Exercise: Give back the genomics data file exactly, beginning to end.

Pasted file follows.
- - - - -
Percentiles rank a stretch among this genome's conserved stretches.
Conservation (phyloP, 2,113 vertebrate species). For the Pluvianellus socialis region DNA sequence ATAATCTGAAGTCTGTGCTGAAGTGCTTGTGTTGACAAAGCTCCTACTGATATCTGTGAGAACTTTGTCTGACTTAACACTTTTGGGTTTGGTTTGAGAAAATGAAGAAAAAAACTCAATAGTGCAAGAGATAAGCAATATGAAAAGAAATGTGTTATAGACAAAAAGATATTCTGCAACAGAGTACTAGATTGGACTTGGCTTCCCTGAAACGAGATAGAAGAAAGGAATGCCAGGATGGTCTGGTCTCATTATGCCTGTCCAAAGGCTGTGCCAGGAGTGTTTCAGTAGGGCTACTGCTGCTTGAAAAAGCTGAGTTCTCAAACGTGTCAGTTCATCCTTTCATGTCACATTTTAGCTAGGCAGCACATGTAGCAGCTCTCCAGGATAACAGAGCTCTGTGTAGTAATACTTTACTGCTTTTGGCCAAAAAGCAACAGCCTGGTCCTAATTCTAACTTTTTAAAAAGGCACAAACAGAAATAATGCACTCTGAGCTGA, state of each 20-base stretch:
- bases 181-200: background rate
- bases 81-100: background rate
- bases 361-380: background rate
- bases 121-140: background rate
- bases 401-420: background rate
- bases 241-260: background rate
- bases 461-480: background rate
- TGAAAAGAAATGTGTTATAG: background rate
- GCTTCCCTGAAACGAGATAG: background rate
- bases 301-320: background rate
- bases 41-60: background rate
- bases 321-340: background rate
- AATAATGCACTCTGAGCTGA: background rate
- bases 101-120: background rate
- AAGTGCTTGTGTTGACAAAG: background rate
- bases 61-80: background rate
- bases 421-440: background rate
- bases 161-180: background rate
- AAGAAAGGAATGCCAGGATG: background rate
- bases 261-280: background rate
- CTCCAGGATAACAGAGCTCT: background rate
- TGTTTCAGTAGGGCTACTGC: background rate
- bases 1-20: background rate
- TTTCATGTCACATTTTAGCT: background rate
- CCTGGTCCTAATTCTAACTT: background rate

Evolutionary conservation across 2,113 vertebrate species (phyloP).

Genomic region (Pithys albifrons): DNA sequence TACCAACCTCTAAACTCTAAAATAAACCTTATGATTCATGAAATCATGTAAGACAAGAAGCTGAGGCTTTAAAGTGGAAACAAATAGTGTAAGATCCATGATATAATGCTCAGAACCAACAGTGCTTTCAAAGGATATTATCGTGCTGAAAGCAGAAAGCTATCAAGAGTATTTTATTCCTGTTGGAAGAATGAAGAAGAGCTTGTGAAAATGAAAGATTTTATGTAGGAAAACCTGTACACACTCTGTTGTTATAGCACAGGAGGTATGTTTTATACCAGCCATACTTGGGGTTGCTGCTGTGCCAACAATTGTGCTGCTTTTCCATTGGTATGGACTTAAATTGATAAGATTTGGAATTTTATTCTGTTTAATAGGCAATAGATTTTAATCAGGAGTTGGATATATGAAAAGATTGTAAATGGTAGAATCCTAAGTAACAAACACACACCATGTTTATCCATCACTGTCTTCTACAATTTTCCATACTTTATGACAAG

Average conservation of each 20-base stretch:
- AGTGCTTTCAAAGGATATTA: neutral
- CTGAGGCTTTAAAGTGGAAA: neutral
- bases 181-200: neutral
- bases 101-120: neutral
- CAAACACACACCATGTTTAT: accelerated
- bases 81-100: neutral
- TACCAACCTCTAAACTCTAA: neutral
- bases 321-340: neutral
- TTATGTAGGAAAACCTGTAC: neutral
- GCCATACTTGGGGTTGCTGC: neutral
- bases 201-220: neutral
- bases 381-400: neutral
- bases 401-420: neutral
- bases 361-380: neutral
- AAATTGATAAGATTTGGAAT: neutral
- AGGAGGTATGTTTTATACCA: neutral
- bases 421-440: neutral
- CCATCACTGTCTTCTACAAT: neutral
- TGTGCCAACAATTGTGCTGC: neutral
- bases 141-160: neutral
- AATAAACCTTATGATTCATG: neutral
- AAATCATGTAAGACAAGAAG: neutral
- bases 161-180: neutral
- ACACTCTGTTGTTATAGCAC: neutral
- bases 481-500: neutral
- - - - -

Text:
Percentiles rank a stretch among this genome's conserved stretches.
Conservation (phyloP, 2,113 vertebrate species). For the Pluvianellus socialis region DNA sequence ATAATCTGAAGTCTGTGCTGAAGTGCTTGTGTTGACAAAGCTCCTACTGATATCTGTGAGAACTTTGTCTGACTTAACACTTTTGGGTTTGGTTTGAGAAAATGAAGAAAAAAACTCAATAGTGCAAGAGATAAGCAATATGAAAAGAAATGTGTTATAGACAAAAAGATATTCTGCAACAGAGTACTAGATTGGACTTGGCTTCCCTGAAACGAGATAGAAGAAAGGAATGCCAGGATGGTCTGGTCTCATTATGCCTGTCCAAAGGCTGTGCCAGGAGTGTTTCAGTAGGGCTACTGCTGCTTGAAAAAGCTGAGTTCTCAAACGTGTCAGTTCATCCTTTCATGTCACATTTTAGCTAGGCAGCACATGTAGCAGCTCTCCAGGATAACAGAGCTCTGTGTAGTAATACTTTACTGCTTTTGGCCAAAAAGCAACAGCCTGGTCCTAATTCTAACTTTTTAAAAAGGCACAAACAGAAATAATGCACTCTGAGCTGA, state of each 20-base stretch:
- bases 181-200: background rate
- bases 81-100: background rate
- bases 361-380: background rate
- bases 121-140: background rate
- bases 401-420: background rate
- bases 241-260: background rate
- bases 461-480: background rate
- TGAAAAGAAATGTGTTATAG: background rate
- GCTTCCCTGAAACGAGATAG: background rate
- bases 301-320: background rate
- bases 41-60: background rate
- bases 321-340: background rate
- AATAATGCACTCTGAGCTGA: background rate
- bases 101-120: background rate
- AAGTGCTTGTGTTGACAAAG: background rate
- bases 61-80: background rate
- bases 421-440: background rate
- bases 161-180: background rate
- AAGAAAGGAATGCCAGGATG: background rate
- bases 261-280: background rate
- CTCCAGGATAACAGAGCTCT: background rate
- TGTTTCAGTAGGGCTACTGC: background rate
- bases 1-20: background rate
- TTTCATGTCACATTTTAGCT: background rate
- CCTGGTCCTAATTCTAACTT: background rate

Evolutionary conservation across 2,113 vertebrate species (phyloP).

Genomic region (Pithys albifrons): DNA sequence TACCAACCTCTAAACTCTAAAATAAACCTTATGATTCATGAAATCATGTAAGACAAGAAGCTGAGGCTTTAAAGTGGAAACAAATAGTGTAAGATCCATGATATAATGCTCAGAACCAACAGTGCTTTCAAAGGATATTATCGTGCTGAAAGCAGAAAGCTATCAAGAGTATTTTATTCCTGTTGGAAGAATGAAGAAGAGCTTGTGAAAATGAAAGATTTTATGTAGGAAAACCTGTACACACTCTGTTGTTATAGCACAGGAGGTATGTTTTATACCAGCCATACTTGGGGTTGCTGCTGTGCCAACAATTGTGCTGCTTTTCCATTGGTATGGACTTAAATTGATAAGATTTGGAATTTTATTCTGTTTAATAGGCAATAGATTTTAATCAGGAGTTGGATATATGAAAAGATTGTAAATGGTAGAATCCTAAGTAACAAACACACACCATGTTTATCCATCACTGTCTTCTACAATTTTCCATACTTTATGACAAG

Average conservation of each 20-base stretch:
- AGTGCTTTCAAAGGATATTA: neutral
- CTGAGGCTTTAAAGTGGAAA: neutral
- bases 181-200: neutral
- bases 101-120: neutral
- CAAACACACACCATGTTTAT: accelerated
- bases 81-100: neutral
- TACCAACCTCTAAACTCTAA: neutral
- bases 321-340: neutral
- TTATGTAGGAAAACCTGTAC: neutral
- GCCATACTTGGGGTTGCTGC: neutral
- bases 201-220: neutral
- bases 381-400: neutral
- bases 401-420: neutral
- bases 361-380: neutral
- AAATTGATAAGATTTGGAAT: neutral
- AGGAGGTATGTTTTATACCA: neutral
- bases 421-440: neutral
- CCATCACTGTCTTCTACAAT: neutral
- TGTGCCAACAATTGTGCTGC: neutral
- bases 141-160: neutral
- AATAAACCTTATGATTCATG: neutral
- AAATCATGTAAGACAAGAAG: neutral
- bases 161-180: neutral
- ACACTCTGTTGTTATAGCAC: neutral
- bases 481-500: neutral